NORWAY – The fight continues for Aaron Fuda and his Fudafest.

At noon on Saturday, July 7, a group of what Fuda describes as “very pissed-off citizens” will march into town carrying protest signs against the Iraq War, President George W. Bush, and marijuana and nudity laws. As they make their way to Butters Park at the head of Main Street, where they have been assigned as part of the Downtown Festival activities, Fuda promises there will be open marijuana smoking and nude streakers.

“I fought the law and the law made more law. So the fight continues forever, as we the people will never stop drumming or smoking weed,” promised the organizer of the annual Fudafest in an e-mail to the Sun Journal.

Police Chief Robert Federico said he is not concerned.

“If someone does something illegal, he’s going to jail. If he wants to be a martyr, he can be a martyr,” the chief said Friday.

Fudafest, or Fully Unclothes Dancing Activism Festival, is described by its founder on the Fudafest Web site as “a clothing-optional protest against unjust laws, especially marijuana laws.” The 39-year-old Norway resident said he began the festival in 1992 on his McKay Road property in hopes of “bringing the hippies, punks and metal heads together to fight for their rights. Their right to party, dance and be naked.”

The affair immediately attracted notice by police. About a dozen years ago, nearly 50 law enforcement officers led by the Maine State Police Tactical Team surrounded some 400 festival-goers and searched them for illegal substances. Since that time, local police have locked horns with the group on occasion.

Federico said in 2005 that Fuda had four convictions that range from possession of a scheduled drug to marijuana cultivation since 1986.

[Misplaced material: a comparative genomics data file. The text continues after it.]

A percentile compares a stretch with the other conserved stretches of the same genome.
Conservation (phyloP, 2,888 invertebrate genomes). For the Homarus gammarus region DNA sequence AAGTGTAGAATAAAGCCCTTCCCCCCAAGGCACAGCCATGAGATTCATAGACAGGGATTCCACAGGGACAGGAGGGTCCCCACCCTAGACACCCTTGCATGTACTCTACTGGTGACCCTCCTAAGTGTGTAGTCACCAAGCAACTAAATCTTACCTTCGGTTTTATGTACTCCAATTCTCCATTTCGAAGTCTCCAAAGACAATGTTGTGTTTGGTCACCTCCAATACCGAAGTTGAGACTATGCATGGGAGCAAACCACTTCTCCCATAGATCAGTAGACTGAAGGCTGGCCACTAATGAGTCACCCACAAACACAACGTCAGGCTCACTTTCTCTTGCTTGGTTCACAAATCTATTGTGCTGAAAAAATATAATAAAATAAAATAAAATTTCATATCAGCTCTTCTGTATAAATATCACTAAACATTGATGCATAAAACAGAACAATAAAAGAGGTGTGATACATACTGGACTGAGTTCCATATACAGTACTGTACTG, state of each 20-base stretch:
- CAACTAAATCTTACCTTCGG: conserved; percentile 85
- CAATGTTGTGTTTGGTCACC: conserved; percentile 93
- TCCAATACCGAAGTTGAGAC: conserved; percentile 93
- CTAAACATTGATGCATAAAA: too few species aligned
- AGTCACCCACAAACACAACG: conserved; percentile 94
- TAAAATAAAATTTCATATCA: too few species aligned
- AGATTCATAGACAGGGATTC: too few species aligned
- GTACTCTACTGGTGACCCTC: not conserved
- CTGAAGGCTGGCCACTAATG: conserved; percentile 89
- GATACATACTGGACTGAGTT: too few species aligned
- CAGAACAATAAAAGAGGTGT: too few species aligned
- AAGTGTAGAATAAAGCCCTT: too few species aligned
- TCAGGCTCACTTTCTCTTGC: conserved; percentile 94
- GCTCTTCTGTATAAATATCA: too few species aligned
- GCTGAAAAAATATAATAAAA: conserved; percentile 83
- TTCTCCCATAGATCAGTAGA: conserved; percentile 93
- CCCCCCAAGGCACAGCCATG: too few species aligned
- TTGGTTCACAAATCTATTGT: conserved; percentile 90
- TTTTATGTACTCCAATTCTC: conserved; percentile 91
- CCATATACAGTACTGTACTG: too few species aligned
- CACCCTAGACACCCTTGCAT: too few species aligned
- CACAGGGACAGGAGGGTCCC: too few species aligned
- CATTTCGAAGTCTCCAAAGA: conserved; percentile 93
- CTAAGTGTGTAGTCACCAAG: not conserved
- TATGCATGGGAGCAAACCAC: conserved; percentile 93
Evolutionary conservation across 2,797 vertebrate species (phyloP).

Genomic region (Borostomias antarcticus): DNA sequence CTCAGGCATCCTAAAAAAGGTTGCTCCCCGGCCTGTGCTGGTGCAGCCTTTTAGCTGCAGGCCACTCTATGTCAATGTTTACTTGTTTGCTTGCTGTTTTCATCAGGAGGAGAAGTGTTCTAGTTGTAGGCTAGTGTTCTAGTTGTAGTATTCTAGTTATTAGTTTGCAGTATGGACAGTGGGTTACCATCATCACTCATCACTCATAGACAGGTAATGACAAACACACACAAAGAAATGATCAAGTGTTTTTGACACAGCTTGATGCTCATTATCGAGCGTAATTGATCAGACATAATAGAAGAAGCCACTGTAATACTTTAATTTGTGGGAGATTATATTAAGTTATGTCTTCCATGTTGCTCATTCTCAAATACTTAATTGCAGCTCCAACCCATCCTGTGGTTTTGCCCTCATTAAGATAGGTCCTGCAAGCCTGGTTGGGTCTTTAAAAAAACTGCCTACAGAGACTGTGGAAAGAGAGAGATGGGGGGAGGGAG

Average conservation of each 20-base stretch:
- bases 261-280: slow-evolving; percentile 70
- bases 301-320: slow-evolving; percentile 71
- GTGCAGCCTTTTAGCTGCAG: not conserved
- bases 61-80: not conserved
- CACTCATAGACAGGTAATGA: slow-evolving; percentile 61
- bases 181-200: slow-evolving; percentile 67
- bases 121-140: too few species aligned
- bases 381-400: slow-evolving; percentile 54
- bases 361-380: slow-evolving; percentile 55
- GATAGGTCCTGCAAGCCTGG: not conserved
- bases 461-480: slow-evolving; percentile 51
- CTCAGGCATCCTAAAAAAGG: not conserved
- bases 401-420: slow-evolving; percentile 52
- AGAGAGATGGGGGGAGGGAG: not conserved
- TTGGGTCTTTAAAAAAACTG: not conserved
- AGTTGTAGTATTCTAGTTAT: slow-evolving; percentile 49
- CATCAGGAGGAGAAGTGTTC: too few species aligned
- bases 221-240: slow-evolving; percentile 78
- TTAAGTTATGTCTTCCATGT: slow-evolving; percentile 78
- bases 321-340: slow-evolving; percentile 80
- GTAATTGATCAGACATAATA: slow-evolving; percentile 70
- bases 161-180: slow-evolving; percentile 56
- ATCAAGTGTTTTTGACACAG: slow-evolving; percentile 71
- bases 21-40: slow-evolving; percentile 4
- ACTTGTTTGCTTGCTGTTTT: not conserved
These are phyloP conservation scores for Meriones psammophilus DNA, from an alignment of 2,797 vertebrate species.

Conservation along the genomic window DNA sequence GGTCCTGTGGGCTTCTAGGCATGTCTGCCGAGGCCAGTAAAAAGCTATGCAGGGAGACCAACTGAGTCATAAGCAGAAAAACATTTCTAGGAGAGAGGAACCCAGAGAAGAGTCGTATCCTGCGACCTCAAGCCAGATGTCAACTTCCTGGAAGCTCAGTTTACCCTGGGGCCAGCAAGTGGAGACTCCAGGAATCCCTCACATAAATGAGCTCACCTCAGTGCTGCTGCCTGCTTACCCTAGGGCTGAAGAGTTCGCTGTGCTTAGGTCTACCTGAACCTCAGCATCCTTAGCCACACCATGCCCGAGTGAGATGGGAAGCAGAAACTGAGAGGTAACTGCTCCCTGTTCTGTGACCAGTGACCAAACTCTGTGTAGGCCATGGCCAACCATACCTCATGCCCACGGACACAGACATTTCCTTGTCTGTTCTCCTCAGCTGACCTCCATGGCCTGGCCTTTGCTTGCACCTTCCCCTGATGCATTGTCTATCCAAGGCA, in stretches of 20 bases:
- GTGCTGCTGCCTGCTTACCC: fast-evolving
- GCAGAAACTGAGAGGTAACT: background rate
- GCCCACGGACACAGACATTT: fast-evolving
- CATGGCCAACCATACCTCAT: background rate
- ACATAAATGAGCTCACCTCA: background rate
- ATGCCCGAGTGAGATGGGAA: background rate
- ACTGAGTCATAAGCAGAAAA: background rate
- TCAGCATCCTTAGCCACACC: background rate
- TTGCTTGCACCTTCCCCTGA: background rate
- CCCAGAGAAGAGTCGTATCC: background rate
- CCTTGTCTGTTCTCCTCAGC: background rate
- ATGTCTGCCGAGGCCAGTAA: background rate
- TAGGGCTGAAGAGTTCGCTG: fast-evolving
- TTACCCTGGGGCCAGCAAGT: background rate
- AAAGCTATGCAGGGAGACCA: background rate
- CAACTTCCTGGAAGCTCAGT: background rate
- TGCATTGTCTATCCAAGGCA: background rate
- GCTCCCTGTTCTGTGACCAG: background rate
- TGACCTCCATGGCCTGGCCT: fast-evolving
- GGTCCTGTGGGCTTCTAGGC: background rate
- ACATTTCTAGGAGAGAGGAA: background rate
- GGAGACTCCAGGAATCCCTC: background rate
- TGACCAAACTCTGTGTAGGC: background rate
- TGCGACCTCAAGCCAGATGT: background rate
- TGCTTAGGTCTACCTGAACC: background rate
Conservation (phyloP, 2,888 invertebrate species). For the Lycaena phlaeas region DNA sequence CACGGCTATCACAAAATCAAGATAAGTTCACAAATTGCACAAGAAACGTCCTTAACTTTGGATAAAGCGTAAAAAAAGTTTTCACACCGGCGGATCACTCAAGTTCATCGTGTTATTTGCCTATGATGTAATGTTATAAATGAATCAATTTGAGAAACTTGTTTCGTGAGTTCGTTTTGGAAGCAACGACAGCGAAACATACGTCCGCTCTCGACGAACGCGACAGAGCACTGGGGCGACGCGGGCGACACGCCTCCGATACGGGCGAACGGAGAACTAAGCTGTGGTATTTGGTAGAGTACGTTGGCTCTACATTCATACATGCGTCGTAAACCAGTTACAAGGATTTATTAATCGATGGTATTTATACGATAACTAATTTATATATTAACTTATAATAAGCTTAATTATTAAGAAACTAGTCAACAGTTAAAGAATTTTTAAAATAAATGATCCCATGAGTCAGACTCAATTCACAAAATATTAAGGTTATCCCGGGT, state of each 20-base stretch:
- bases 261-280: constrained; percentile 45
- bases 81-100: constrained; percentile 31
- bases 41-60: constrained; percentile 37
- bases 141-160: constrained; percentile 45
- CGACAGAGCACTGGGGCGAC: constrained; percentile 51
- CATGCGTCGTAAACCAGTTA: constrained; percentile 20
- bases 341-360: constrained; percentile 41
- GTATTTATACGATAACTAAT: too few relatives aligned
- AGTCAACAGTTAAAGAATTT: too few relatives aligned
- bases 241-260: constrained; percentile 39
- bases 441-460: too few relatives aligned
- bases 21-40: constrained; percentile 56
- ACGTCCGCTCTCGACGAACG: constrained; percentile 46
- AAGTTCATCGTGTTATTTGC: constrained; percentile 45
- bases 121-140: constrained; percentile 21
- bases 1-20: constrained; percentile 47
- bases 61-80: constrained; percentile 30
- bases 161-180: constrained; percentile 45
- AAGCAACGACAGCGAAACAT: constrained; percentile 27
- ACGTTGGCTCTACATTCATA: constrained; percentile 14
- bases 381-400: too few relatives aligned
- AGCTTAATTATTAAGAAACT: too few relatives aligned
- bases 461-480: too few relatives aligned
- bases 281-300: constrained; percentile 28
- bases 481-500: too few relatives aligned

This year, local officials said they tried to work out a better plan so that the festival could continue without disruption to anyone. But Fuda said he is not happy that he is no longer able to have ceremonial drumming and a peaceful gathering at his house.

“The town of Norway has made a law that is unconstitutional, making FudaFest illegal,” said Fuda in his e-mail. “The constitution gives us the right to peacefully protest laws and does not make limits on many people or how late the noise is. If we don’t make noise then you don’t hear us do you?”

While Fuda did not specify what law he was referring to, Norway recently passed an outdoor festival ordinance that, under certain conditions, regulates outdoor festivals through a permitting process.

Town Manager David Holt said Fuda has not applied for a permit.

“We’ve been working with them ongoing since last year,” Holt said. “We’ve been working with them to voluntarily submit an application anyway. If they didn’t have the event here, obviously it wouldn’t be necessary.”

Aranka Matolcsy, coordinator of the Norway Summer Festival, said she offered the group a site at Butters Park from 1 to 3 p.m. Saturday, July 7, to display their ceremonial drumming and puppets.

“I’m very positive about the whole situation,” she said. “I’m glad they’re willing to participate as a performing group. I think they’ve drawn the distinction between the festival and the town.”

Fuda said they will protest for three hours this year, but he intends to make next year “a bigger deal.”

“I bought this land to have ceremonial drumming when I want to, which according to tradition is all night long,” Fuda said. “There will be puppets, signs, drums and crazy costumes. If we can’t do this at my own home, then we will do this every year downtown, and each year it will get bigger and louder, I promise.”

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